Language can be a significant barrier for torture survivors who are navigating systems and procedures in unfamiliar environments.
Freedom from Torture provides an interpreting service that enables clients to communicate with clinicians who do not speak their language. It plays a pivotal part in clients' treatment and rehabilitation. In 2016, interpreters worked with clients and clinicians in sessions for some 12,000 hours.
The meaning behind the words
For Freedom from Torture interpreters, cultural interpretation complements linguistic interpretation. Interpreters use their background knowledge to explain what the client is saying. This is crucial for effective communication.
Interpreting, available in some 50 languages, is an integral part of the clinical service provided to non-English speaking clients. Interpreters work closely with practitioners to foster a spirit of trust between the client, the clinician and themselves. This enables the client to feel comfortable and able to talk freely about the torture and other traumatic experiences that he or she has endured.
The power of empathy
Many of the interpreters (numbering over 40) who provide this specialised interpreting service have fled the same conflicts and oppressive regimes as Freedom from Torture clients, and some of them are torture survivors themselves. This gives our interpreters a genuine understanding of clients’ experiences of torture and the difficulties they face starting again in a strange country.
Interpreters are carefully matched to meet clients' needs with regard to language, gender, region and (where possible) ethnicity. This ensures that communication is accurate and that clients and clinicians have the highest level of understanding of each other.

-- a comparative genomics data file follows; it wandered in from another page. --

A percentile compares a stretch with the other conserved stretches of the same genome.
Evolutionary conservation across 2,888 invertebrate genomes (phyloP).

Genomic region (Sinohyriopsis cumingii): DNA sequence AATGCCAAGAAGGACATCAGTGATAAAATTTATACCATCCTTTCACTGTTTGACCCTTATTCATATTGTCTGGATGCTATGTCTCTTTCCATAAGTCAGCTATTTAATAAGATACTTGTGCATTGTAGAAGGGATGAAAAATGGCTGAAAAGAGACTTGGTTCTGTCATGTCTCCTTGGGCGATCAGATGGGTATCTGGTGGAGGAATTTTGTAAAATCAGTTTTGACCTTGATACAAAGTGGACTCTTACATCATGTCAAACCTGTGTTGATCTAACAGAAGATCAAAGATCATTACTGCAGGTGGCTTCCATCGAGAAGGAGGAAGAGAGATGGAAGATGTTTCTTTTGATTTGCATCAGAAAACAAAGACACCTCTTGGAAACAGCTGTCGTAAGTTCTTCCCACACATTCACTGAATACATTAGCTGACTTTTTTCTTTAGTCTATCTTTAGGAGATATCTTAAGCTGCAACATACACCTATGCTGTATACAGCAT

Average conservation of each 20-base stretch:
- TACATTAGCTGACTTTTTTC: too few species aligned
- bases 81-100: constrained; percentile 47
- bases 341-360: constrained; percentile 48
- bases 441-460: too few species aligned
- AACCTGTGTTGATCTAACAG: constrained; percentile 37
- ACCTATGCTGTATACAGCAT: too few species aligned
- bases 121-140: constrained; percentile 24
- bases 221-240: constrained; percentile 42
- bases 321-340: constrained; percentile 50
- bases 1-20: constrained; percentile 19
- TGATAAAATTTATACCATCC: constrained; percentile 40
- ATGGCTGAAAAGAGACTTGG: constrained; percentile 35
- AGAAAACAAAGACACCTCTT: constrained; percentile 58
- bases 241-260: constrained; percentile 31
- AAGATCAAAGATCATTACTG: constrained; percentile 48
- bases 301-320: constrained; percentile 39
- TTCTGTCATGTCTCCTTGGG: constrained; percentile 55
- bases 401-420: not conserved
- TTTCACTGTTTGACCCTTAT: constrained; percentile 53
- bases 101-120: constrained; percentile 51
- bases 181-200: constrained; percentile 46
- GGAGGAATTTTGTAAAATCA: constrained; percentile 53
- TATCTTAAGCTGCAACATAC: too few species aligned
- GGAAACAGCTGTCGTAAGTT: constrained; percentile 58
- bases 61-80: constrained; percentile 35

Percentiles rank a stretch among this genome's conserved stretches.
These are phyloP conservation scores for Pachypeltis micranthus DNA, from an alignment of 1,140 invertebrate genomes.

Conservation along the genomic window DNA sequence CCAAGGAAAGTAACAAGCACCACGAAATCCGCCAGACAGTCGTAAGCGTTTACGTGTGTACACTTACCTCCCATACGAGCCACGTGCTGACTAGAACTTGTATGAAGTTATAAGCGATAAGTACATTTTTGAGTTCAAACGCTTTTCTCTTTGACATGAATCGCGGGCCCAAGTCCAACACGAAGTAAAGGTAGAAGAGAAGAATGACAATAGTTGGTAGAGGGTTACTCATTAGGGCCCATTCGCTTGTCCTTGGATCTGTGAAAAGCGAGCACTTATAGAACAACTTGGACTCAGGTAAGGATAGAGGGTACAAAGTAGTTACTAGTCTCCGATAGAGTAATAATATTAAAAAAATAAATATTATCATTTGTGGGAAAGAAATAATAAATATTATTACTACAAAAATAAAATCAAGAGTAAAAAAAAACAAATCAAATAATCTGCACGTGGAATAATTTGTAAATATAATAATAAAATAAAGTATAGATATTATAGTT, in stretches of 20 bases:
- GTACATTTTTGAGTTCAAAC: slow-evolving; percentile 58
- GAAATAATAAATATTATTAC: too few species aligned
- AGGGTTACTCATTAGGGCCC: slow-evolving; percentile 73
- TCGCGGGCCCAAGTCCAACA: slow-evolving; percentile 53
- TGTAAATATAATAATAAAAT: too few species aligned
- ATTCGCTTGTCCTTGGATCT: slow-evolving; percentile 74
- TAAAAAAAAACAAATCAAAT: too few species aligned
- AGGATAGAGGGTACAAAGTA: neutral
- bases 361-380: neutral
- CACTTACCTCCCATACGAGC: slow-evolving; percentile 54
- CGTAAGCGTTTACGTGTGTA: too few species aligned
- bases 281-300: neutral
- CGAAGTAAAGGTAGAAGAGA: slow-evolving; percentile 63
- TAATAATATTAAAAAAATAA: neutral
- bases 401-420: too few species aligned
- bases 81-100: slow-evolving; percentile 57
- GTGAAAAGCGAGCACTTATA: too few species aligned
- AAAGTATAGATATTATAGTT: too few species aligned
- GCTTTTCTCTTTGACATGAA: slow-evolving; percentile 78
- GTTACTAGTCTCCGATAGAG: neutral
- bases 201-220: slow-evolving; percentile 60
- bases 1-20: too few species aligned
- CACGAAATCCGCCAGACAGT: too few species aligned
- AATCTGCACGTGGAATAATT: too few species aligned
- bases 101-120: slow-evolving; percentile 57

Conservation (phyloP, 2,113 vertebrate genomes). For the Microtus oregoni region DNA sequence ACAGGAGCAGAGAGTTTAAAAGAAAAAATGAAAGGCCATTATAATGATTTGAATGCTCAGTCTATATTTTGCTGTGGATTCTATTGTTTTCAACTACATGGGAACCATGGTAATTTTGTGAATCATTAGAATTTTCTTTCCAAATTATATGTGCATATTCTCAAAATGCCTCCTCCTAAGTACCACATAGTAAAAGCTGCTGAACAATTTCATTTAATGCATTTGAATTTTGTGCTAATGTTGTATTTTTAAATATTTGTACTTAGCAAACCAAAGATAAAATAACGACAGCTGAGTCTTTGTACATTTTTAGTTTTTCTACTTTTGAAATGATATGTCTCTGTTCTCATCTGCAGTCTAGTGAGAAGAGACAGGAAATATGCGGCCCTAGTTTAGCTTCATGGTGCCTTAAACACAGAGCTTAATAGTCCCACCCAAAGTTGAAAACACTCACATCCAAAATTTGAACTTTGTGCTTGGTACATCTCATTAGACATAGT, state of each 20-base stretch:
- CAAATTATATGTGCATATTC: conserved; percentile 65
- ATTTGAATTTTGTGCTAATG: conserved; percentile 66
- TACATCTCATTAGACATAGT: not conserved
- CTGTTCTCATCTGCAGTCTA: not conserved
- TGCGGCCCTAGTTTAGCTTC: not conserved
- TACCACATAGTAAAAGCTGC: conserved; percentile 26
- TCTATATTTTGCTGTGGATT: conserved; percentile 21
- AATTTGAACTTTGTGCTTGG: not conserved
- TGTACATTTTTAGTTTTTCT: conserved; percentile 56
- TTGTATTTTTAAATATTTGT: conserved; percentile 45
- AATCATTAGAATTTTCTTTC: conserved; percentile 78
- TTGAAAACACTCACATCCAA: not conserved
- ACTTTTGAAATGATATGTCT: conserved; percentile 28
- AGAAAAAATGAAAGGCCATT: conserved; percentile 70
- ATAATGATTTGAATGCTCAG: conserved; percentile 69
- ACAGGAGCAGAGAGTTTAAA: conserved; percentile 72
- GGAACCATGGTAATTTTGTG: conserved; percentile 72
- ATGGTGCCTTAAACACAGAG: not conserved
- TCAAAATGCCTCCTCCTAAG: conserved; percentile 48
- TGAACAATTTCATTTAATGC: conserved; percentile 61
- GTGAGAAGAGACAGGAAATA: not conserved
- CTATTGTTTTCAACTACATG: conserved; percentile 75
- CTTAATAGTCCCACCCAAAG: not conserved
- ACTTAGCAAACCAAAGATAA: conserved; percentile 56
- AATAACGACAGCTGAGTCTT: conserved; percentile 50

'Apart from good language and interpreting skills, interpreters must also be committed to the people we are trying to help. Sometimes that can be even more important than a language certificate. They have to sympathise with the treatment provided to clients and with the campaign against torture, as this is also a crucial part of Freedom from Torture's work.' Interpreting Service’s manager, Clarisa Carvalho
A window on the world
A glance at the major languages offered by Freedom from Torture interpreters shows how widespread torture is throughout the world. Farsi (for Iran), Kurdish Sorani (for Iran and Iraq), Amharic (for Ethiopia and Eritrea), French, Lingala (for the Democratic Republic of Congo), Tamil, Tigrinya (for Eritrea), Pashto (for Pakistan and Afghanistan), Dari and Arabic are the major languages offered.
Interpreters also work with clients speaking lesser-known languages, such as Puxian (China), Albanian Sign Language, Mende (Sierra Leone), Ndebele (Zimbabwe), Georgian (Georgia) and Zaghawa (West Africa).
Developing and sharing our skills
Using the skills of its senior interpreters, Freedom for Torture trains health workers on how to work with interpreters in order to help torture survivors. Working together, interpreters and practitioners have written a code of practice for their work, which establishes boundaries for sessions with clients.
Freedom from Torture carried out an extensive evaluation of the Interpreting Service, speaking with clients, practitioners and interpreters. As a result, senior interpreters and practitioners have developed the document Good Practice Guidelines for Practitioners in Joint Work with Torture Survivors, currently in editorial process, which is planned to be released in the Autumn. These guidelines summarise 32 years of expertise from communication between practitioners, interpreters and clients in assessment, Medico-Legal Report documentation and therapy.